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Jens Reichardt

the measured spectra. In section 4 measurement examples are presented that illustrate the scope of the water spectrometer. First, profiles of spectrum-integrated Raman backscatter coefficients of condensed water are compared to those of the cloud optical properties, and the apparent differences are discussed. Second, the evolution of the spectral features of a descending cloud is analyzed in terms of penetration depth, temperature, and water phase. It is demonstrated that Raman band

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Heather Groundwater, Michael S. Twardowski, Heidi M. Dierssen, Antoine Sciandra, and Scott A. Freeman

: Optical complexity in Long Island Sound and implications for coastal ocean color remote sensing . J. Geophys. Res. , 115 , C07011 , doi:10.1029/2009JC005837 . Babin, M. , Morel A. , Fournier-Sicre V. , Fell F. , and Stramski D. , 2003 : Light scattering properties of marine particles in coastal and open ocean waters as related to particle mass concentration . Limnol. Oceanogr. , 48 , 843 – 859 . Bader, H. , 1970 : The hyperbolic distribution of particle sizes . J. Geophys. Res

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E. Leontieva and K. Stamnes

NOVEMBER 1996 LEONTIEVA AND STAMNES 2011Remote Sensing of Cloud Optical Properties from Ground-BasedMeasurements of Transmittance: A Feasibility Study E. LEONTIEVA AND K. STAMNESGeophysical Institute and Department of Physics, University of Alaska, Fairbanks, Alaska(Manuscript received 16 November 1995, in final form 21 Mamh 1996)ABSTRACT The authors present a retrieval technique for the

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Helena González Jorge and John A. Ogren

VOL. 53, NO. 24 JOURNAL OF THE ATMOSPHERIC SCIENCES 15 DECEMBER 1996Sensitivity of Retrieved Aerosol Properties to Assumptions in the Inversion of Spectral Optical Depths HELENA GONZ~LEZ JORGE Departamento de F-sica Fundamental y Experimental, Universidad de La Laguna, La Laguna, Spain,and Climate Monitoring and Diagnostic Laboratory, National Oceanic and Atmospheric Administration, Boulder

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Christopher Lee and Mark Ian Richardson

of the radiative state of the Venus atmosphere using radiative transfer models by developing a flexible model capable of simulating the radiative fluxes over a wide spectral range (currently 0.1–260 μ m), including the optical properties of nine absorbing gases, three cloud modes, and the unknown UV absorber ( Esposito et al. 1997 ; Crisp 1986 ). We include optical properties for the gases derived from a high-resolution tabulation of a line database, Rayleigh scattering and continuum absorption

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Zhian Sun and Lawrie Rikus

climatology may be considered adequate, real-time cloud fields are more difficult to characterize and validate, particularly if cloud optical properties are involved. Nevertheless it has been shown that the scheme is capable of providing useful and timely information about the operational medium-range prediction model and has also been used as a validation tool for the development of a modified diagnostic cloud scheme and various cloud optical property schemes implemented into the GASP model, leading to

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Maosi Chen, John Davis, and Wei Gao

1. Introduction Ground-based solar radiation measurement systems are generally considered simple, reliable, and necessary to validate satellite measurements and retrievals ( Smirnov et al. 2000 ; Krotkov et al. 2005 ). Separation of clear-sky and cloudy portions in measurements is an essential requirement that all these ground systems have to fulfill during in situ calibration and while producing retrievals of atmospheric properties [e.g., aerosol optical depth (AOD)]. One of the most common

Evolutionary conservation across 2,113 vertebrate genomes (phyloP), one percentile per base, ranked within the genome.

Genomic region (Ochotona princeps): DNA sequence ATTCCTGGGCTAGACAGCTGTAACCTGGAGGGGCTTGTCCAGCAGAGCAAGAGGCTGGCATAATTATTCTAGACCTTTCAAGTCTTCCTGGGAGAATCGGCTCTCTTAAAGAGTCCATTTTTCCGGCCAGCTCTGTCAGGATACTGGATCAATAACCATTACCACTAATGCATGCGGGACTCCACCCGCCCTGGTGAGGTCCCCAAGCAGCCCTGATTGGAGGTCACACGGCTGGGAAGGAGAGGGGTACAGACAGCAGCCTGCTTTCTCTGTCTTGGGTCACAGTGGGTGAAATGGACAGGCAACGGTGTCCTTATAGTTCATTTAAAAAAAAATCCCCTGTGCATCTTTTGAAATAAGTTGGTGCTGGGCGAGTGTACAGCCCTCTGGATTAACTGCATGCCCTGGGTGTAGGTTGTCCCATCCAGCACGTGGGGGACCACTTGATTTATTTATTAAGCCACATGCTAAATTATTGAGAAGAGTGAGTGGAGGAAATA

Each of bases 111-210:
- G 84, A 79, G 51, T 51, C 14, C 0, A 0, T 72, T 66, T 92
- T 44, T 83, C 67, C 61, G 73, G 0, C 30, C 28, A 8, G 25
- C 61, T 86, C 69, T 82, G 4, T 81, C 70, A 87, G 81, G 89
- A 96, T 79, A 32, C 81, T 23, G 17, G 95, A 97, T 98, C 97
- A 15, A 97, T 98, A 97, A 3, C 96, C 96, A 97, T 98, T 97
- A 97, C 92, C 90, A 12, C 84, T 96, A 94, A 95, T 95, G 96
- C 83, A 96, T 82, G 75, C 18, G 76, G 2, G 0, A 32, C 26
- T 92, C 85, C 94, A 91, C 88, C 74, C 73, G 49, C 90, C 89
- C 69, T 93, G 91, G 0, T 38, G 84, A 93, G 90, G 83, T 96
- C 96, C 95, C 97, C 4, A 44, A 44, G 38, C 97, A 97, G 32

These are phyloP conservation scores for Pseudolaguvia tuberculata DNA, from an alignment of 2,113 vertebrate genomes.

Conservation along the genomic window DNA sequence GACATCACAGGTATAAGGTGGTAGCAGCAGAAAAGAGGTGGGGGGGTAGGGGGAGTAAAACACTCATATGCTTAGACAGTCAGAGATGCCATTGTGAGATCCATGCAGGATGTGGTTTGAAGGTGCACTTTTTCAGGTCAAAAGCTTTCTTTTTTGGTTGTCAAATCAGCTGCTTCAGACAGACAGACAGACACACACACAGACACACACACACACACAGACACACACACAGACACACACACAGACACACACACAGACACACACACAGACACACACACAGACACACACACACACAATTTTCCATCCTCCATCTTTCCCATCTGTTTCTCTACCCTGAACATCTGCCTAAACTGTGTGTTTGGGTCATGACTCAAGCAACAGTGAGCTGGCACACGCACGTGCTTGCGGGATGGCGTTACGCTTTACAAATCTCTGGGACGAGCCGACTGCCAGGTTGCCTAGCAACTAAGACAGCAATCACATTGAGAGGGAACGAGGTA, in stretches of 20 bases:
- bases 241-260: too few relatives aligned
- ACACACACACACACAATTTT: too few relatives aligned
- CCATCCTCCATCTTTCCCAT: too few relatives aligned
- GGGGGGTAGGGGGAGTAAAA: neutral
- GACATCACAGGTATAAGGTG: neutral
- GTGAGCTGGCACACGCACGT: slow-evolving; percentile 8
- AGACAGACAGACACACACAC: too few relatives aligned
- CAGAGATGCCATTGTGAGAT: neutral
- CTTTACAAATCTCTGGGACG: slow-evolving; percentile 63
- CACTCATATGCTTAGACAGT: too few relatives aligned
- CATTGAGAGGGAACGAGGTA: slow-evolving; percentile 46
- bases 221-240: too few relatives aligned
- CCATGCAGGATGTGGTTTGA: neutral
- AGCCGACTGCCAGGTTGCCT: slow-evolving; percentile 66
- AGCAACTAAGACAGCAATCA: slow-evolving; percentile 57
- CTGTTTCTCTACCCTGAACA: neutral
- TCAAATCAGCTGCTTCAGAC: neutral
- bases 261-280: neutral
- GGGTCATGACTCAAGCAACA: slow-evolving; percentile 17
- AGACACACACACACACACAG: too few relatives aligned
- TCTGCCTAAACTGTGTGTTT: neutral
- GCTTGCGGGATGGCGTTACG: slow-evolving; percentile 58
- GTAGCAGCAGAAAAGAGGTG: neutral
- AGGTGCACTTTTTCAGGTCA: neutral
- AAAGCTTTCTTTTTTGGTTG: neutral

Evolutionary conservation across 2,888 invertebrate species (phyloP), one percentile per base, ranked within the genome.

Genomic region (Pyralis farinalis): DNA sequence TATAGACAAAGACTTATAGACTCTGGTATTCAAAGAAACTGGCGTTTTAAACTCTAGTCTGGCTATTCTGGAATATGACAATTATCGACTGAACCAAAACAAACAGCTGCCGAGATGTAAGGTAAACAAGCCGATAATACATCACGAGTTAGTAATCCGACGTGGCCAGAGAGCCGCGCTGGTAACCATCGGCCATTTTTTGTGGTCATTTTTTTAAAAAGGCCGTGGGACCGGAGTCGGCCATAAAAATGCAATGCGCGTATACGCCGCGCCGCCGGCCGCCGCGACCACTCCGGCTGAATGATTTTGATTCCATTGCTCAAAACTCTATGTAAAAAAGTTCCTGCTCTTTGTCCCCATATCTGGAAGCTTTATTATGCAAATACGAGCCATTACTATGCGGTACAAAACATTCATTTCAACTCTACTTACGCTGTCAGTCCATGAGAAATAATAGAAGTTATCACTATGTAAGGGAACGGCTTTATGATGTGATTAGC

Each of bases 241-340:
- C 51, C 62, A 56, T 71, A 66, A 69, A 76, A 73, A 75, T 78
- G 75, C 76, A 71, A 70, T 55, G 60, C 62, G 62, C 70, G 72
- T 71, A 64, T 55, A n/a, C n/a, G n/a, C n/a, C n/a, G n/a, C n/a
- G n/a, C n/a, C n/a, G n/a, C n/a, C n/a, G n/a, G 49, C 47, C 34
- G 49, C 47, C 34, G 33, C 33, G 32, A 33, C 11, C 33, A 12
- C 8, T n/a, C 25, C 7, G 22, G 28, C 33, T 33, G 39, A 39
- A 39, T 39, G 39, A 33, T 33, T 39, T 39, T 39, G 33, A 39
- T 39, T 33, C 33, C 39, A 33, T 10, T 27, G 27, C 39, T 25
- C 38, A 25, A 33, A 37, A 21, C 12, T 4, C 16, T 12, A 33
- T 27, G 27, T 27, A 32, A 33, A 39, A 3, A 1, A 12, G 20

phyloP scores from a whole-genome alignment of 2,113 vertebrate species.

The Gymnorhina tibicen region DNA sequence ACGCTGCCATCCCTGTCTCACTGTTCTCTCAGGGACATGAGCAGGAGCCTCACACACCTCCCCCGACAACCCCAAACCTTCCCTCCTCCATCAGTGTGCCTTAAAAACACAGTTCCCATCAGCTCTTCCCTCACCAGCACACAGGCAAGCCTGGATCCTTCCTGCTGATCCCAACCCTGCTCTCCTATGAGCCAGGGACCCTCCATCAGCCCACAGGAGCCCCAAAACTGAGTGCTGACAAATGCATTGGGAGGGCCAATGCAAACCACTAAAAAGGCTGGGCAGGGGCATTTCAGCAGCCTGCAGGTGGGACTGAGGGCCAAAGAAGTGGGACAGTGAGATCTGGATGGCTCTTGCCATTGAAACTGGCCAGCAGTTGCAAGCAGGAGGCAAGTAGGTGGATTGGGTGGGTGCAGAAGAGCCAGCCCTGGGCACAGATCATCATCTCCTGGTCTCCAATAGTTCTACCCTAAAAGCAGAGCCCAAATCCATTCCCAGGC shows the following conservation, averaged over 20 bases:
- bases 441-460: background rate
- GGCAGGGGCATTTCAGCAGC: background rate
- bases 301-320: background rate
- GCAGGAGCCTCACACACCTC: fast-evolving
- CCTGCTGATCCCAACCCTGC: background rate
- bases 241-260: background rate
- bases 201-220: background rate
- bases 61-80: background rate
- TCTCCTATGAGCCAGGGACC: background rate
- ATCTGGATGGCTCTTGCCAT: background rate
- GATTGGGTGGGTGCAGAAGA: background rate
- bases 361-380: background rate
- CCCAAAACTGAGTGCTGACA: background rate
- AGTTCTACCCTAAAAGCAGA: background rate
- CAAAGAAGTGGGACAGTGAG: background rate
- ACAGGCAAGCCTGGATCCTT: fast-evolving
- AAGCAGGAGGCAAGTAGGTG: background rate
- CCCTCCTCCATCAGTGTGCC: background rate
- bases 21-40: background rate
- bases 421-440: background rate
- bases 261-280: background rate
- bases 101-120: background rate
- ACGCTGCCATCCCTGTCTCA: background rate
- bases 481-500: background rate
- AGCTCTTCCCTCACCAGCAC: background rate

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Andi Walther and Andrew K. Heidinger

Meteorological Satellites (EUMETSAT) MetOp series slated to continue until 2020. Therefore, the AVHRR record should span over 40 years when completed, making it one of the most valuable satellite-based data records for cloud climatological descriptions. One of the more critical components of PATMOS-x is the daytime cloud optical and microphysical properties (DCOMP) algorithm, which generates estimates of cloud optical thickness, cloud effective radius, and ice/water path during daylight conditions. Cloud

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David C. English and Kendall L. Carder

1. Introduction Measurement of optical properties in the ocean is important for sea surface remote sensing studies as well as productivity, heat budget, and visibility estimates. Among other benefits, remote sensing is useful for determining extents of reefs and sea grass beds, bathymetry in optically shallow waters, and locations of submerged features and man-made objects on a shallow seabed (e.g., Philpot et al. 2004 ). However, an accurate atmospheric correction process is necessary for

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Anthony J. Baran, Peter Hill, David Walters, Steven C. Hardiman, Kalli Furtado, Paul R. Field, and James Manners

TTL, as found by Lawson et al. (2008) ; also, Lee et al. (2009) showed that these clouds may exert a net radiative effect on the order of about 1.1 W m −2 . In general, the role of cirrus in either heating or cooling the TTL depends not only on the visible optical depth but also on the microphysics and the scattering and absorption properties of atmospheric ice ( Baran et al. 2014a , hereinafter B014a ; Yang et al. 2015 , and references therein). There have been aircraft campaigns that have

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